Aim: To assess the impact of a plethora of reforms and initiatives introduced in Austria since 2002 on the actual utilization and expenditure of proton pump inhibitors and statins. Methods: Utilization of dispensed prescriptions in ambulatory care was captured from 2001 to 2007 using defined daily doses (DDD) as well as DDDs/1000 inhabitants/day for patients covered by the social health insurance system. The data were provided by the internal data warehouse of Hauptverband der Österreichischen Sozialversicherungsträ ger. Total costs in Euros were used for the analysis from the payer's perspective. Results: The reduction in the expenditure per DDD for both generic PPIs and statins was generally in line with expectations at over 60% of originator prices before multiple sources became available. There was also increased utilization of generics following the range of demand-side initiatives. This was 89.5% for generic omeprazole versus total omeprazole and 95.1% for generic simvastatin versus total simvastatin by the end of 2007. The utilization of atorvastatin fell substantially from 36.5% of all statins in 2002 to 10.7% by the end of 2007 following restrictions on its prescribing to patients not achieving target lipid levels with, for instance, generic simvastatin. The combined initiatives reduced expenditure per DDD for the PPIs and the statins by 41 and 60%, respectively, in 2007 versus 2001 levels. This reduction translated into lower expenditure for the statins in 2007 versus 2001 despite substantially increased utilization. Conclusion: The results provide examples to other European countries, especially the restrictions on atorvastatin utilization. Nevertheless, further initiatives will be needed to conserve resources as utilization rates grow in chronic disease areas. This includes potential lessons from other European countries.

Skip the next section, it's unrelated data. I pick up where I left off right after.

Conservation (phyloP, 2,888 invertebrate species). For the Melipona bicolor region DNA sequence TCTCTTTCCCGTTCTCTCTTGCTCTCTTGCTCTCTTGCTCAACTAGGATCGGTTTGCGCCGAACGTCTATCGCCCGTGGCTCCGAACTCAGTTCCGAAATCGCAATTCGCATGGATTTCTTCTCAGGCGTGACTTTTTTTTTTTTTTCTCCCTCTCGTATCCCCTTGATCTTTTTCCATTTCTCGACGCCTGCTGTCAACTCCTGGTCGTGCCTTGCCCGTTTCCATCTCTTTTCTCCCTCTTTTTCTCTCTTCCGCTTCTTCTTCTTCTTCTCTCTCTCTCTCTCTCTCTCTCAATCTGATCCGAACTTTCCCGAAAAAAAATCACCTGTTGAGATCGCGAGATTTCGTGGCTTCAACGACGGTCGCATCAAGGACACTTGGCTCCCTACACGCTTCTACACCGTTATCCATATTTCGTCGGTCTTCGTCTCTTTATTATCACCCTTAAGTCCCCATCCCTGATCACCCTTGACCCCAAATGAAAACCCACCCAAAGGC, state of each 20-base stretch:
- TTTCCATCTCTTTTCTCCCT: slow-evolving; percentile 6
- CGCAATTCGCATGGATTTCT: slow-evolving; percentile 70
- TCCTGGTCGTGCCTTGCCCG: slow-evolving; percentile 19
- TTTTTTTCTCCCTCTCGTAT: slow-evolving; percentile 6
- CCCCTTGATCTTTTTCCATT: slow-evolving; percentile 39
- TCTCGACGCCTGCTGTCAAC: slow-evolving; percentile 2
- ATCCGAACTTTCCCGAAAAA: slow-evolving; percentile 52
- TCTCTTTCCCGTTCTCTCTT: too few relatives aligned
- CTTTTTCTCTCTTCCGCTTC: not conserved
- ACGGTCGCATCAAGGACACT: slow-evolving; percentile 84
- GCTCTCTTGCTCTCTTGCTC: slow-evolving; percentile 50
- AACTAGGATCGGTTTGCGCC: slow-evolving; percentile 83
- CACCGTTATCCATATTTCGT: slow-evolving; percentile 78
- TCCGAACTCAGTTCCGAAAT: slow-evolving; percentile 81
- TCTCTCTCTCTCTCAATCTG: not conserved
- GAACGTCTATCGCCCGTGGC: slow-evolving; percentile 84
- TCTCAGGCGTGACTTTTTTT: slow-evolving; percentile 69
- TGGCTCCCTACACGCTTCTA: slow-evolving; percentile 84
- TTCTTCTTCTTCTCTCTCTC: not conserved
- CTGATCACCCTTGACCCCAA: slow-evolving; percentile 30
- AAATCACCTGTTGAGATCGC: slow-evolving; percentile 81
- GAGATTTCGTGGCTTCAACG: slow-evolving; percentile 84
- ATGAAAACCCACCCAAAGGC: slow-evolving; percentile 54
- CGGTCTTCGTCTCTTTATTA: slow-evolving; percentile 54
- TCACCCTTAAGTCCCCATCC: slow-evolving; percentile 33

|Number of pages||10|
|Journal||Expert Review of Pharmacoeconomics and Outcomes Research|
|Publication status||Published - Oct 2009|
- Drug cost
- Proton pump inhibitor
- Reference pricing